The purpose of this article is to gain a concrete understanding of the perception of Value at Risk, its strengths and weaknesses, and controversies related to its use in managing risk. Two articles will be used to help with the understanding of VaR, “An Irreverent Guide to Value at Risk,” by Barry Schachter and “Subjective Value-at-Risk,” by Glyn Hoyt. These articles will give us some background by describing VaR, understanding its limits, and its developing role in risk management.
Article 1 “An Irreverent Guide to Value at Risk”
Value at Risk has been called the “new science of risk management.” Around the world, organizations are sprinting to implement the new technology.
This is a lot to ask for and it's something that cannot be delivered without compromises. VaR and Standard Deviation are both related measures of a distribution of returns. The Modern Portfolio Theory (“MPT”) tells us that the risk in a portfolio can be measured by the portfolio standard deviation, a calculation of spread in a distribution. Unfortunately, and particularly when related to hedge funds, standard deviation does not capture to total risk picture of returns. This is because most hedge funds do not have normally distributed returns.
Standard deviation, according to MPT, is the relevant information needed to construct risk limits for optimal risk management decisions. But when looking for the Holy Scale, standard deviation loses its application in MPT. When thinking about risk, managers tend to think in terms of loss of dollars, whereas standard deviation looks at volatility in terms of deviations, either above or below. This means that its expected return is not always clear. Another reason why standard deviation isn't the Holy Scale is because it assumes symmetry, everything that happens on one tail will happen to the other. But when we look at trading portfolio deviations of any amount below the expected return, they are not equal and do not happen when the deviations are above the expected return. This shows us that a different means for measuring risk is needed, and maybe the Holy Scale has been discovered in VaR.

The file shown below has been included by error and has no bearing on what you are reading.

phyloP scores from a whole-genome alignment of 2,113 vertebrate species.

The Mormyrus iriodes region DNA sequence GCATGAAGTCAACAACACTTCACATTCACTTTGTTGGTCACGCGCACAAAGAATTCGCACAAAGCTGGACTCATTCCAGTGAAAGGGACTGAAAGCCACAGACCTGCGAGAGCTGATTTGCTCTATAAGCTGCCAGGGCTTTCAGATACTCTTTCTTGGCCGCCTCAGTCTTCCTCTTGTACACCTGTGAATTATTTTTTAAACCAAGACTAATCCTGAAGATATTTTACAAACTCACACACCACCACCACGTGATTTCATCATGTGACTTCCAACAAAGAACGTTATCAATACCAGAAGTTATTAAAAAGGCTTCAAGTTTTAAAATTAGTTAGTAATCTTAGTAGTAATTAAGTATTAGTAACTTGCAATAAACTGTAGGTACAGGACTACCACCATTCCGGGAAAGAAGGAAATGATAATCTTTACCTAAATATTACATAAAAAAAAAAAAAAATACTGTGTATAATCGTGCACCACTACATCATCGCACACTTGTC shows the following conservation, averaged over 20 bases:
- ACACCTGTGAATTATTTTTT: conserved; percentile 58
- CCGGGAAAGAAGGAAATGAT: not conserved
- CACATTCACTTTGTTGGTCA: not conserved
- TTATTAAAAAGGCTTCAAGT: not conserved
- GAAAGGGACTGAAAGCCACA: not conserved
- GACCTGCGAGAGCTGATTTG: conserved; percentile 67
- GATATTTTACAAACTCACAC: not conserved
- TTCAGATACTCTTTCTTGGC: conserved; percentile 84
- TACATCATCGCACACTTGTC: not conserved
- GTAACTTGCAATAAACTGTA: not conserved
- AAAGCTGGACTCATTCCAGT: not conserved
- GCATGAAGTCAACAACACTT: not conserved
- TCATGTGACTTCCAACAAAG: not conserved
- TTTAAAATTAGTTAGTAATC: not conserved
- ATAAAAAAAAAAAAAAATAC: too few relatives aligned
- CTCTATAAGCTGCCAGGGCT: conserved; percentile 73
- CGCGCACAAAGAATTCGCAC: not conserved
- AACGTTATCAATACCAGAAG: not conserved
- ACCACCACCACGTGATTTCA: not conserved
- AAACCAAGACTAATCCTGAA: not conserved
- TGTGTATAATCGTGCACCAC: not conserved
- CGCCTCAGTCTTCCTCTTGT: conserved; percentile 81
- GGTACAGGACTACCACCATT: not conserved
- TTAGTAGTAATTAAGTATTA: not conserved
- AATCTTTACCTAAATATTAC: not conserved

3 Ways to Calculate VaR
VaR is evolving and should be experimented on, but when it comes to choosing the “best practice” many have come to find that there isn't one. The author titles this part of his article The Slip 'Twixt Cup and Lip, which implies that even when the outcome of an event seems certain, things can still go wrong.
VaR is typically calculated by first modeling the entire returns distribution for a position of a portfolio, then calculating the value at the percentile corresponding to the desired confidence level. There are three common methodologies for doing this: Historical Simulation, Parametric Modeling, and Monte Carlo (stochastic) simulation. These methodologies along with their advantages and disadvantages are discussed in more detail below. Parametric VaR is calculated by the following formula: mean- # of standard deviations * standard deviation. The historical simulation method consists of going back in time and applying current constraints to a time-series of historical asset returns. This return doesn't represent an actual portfolio, but rather recreates the history of a hypothetical portfolio using the current position. Instead of using past values of market factors for prediction, the stochastic simulation uses a method of financial molding in which one or more variables in the model are random. All three of these models have strengths and weaknesses.
The parametric method has the benefit of being computationally fast for linear assets, but has a problem with...